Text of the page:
Throughout history people have believed in many different gods and have practiced many different religion, all in the search for the answers to life's great questions; and they each have come up with distinctively different answers. "Christians believe that faith in Jesus Christ as the way, the truth and the life gives ultimate answers to these ultimate questions" (221). It is around these three aspects of Jesus as the answer that Lawrenz builds his last chapter.
The Way-- The only way to find real answers in life is to discover life's true destination "To have no idea where you are going in life is the essence of lostness" (223). Human beings face answers to difficult questions every day from how to confront a tough situation to matters of character and personal conduct. To know the way to the destination of life's journey assists us in walking on the right path to the final destination. Jesus provides that way to reunion with God.
For those who believe that the claim of Jesus' exclusivity is arrogant, Lawrenz reminds us that most religions are exclusive in their claims, and that the belief that Jesus is the only way is exclusive but not excluding. The Gospel is exclusive in that it claims that Jesus is the only way, but the invitation to believe in Jesus is an inclusive invitation offered to all. Jesus is exclusively the Savior because he has done for humanity what no one else could do. "And I am thrilled that Jesus Himself extended His mercy and truth to anybody and everybody in the world" (225).
The Truth-- Those who believe that human beings have advanced beyond the need determine the truth or who desire to make all religious truth relative (which embraces the false absolute/relative dichotomy) ignore the intrinsic necessity of living by the truth daily. We are continually looking for truth. The only way to live is if you assume that there's a difference between truth and falsehood.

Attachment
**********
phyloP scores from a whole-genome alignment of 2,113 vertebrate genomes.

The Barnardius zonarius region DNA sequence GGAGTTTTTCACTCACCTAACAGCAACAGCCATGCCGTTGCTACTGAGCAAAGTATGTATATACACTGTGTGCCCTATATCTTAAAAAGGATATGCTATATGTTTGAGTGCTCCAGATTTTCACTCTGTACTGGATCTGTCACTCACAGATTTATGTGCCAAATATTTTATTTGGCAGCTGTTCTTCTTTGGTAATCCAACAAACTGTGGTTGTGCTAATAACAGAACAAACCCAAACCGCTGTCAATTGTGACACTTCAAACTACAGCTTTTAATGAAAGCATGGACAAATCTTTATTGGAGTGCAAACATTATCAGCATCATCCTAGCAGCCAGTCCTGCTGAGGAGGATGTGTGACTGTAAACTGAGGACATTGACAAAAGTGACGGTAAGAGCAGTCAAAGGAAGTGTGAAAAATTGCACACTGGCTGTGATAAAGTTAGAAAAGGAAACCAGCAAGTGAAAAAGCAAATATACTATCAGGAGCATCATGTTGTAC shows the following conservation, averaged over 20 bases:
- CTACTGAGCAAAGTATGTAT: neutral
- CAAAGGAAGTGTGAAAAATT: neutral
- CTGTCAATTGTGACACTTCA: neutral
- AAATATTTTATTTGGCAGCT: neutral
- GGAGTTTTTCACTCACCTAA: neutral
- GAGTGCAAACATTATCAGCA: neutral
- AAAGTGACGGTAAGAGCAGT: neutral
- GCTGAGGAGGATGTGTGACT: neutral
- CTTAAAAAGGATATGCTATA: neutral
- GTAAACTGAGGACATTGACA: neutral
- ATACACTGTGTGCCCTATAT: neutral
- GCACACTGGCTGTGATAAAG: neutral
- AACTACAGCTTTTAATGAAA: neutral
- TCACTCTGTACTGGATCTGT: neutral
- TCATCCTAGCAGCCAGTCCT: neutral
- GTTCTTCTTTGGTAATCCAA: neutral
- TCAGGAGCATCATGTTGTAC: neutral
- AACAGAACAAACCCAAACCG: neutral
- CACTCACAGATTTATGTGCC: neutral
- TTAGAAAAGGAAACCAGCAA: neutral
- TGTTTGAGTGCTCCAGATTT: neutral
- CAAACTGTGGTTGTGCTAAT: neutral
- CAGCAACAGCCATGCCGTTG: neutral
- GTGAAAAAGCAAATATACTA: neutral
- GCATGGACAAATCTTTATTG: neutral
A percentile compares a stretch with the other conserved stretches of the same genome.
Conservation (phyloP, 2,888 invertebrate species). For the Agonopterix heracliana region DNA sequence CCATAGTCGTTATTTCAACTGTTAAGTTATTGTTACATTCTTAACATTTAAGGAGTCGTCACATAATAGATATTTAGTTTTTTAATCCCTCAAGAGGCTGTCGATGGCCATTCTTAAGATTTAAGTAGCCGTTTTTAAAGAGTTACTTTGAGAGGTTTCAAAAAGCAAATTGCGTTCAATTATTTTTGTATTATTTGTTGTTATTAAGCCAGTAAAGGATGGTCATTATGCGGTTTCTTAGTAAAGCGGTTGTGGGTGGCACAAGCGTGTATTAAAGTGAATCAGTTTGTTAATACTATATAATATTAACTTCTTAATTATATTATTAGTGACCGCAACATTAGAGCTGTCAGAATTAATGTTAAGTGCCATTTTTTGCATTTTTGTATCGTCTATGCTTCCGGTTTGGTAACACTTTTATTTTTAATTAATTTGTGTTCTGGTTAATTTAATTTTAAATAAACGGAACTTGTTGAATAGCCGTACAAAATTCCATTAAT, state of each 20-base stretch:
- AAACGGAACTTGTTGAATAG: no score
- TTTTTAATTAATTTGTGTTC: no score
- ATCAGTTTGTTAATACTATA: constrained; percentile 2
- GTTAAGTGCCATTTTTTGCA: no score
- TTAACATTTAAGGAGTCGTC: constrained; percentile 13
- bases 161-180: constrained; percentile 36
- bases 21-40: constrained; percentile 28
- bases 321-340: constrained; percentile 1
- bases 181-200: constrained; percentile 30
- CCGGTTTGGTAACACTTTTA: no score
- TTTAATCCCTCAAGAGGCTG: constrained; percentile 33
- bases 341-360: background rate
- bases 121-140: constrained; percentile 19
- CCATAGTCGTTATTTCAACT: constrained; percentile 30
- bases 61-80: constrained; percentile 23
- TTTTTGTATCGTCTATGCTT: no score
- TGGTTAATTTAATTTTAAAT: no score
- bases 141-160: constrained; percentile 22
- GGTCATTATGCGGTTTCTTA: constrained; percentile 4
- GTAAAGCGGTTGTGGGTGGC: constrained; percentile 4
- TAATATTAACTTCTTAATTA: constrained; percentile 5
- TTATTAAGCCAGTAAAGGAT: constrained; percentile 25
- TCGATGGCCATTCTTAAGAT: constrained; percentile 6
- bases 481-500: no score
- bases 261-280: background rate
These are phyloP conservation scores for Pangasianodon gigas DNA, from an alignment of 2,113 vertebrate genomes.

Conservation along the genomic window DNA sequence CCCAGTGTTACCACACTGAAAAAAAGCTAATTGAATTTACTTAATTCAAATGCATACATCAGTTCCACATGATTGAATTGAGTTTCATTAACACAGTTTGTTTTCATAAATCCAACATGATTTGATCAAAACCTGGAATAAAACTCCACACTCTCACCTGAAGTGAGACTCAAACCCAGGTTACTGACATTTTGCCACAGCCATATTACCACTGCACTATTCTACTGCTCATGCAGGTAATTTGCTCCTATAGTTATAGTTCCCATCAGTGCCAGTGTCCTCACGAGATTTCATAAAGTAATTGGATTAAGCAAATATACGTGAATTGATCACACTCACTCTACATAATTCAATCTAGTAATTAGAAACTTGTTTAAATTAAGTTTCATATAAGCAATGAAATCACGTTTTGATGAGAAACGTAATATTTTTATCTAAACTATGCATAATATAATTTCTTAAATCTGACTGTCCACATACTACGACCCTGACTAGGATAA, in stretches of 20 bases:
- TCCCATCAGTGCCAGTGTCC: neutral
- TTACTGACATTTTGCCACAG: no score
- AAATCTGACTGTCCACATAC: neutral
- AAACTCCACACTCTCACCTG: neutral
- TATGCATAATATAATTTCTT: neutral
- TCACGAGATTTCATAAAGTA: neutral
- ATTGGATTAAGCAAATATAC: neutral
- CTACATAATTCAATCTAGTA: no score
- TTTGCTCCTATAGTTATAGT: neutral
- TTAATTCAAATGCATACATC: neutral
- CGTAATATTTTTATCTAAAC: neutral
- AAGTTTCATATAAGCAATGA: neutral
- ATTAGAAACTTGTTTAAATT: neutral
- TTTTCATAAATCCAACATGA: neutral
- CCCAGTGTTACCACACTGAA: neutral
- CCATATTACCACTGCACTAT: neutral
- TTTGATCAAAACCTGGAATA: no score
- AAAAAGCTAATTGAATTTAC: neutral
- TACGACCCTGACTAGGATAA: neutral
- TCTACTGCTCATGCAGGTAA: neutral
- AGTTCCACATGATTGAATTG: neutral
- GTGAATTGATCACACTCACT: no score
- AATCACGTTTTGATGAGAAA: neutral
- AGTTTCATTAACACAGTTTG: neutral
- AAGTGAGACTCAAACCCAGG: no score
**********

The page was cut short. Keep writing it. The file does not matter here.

While Christians believe that in Jesus, the fulness of truth is revealed decisively, that does not mean that believers reject that there is truth to be found in all religions; "all truth is God's truth" (229). We need the truth about God, the world, and ourselves; and God cares enough about us to tell us the truth, to reveal the truth decisively and uniquely in Jesus.
The Life-- "In this world where there are so many gods, everybody is trying to come up with an answer about life and death" (231). It was Jesus who knew that his death would become the means by which all people could live.
The search for meaning, the desire for answers today is no different from what human beings have searched from from the beginning. "The only real tragedy is when someone gives up looking for hope, when he or she stops saying, 'I want to believe'" (232).
In this last chapter, Lawrenz comes full circle to where he began the book. He puts the main point of his discussion before us once again-- Jesus is the way, the truth, and the life. But such an exclusive claim is not exclusionary. It is a recognition that religious truth cannot be marginalized to the false sphere of the relatively irrelevant. Yes, people believe many different things about God, many people embrace different faiths, but what is believed, what is embraced matters greatly. It is not enough to believe that which is personally meaningful; it is critical to embrace that which is, if you will, actually true. It is only in such truth that the genuine meaning of life and true human purpose can be found.
In this book, Lawrenz has given us an extremely readable and thought-provoking work on apologetics. It should be used for Sunday School classes, other church studies, and even as a group discussion series at the local coffee shop. For those who read its pages, they should hopefully be instilled with a deeper awareness of the desire we all have to believe, and the significance of that desire in and of itself.
Thanks for your reflections; I'll add this to my list.
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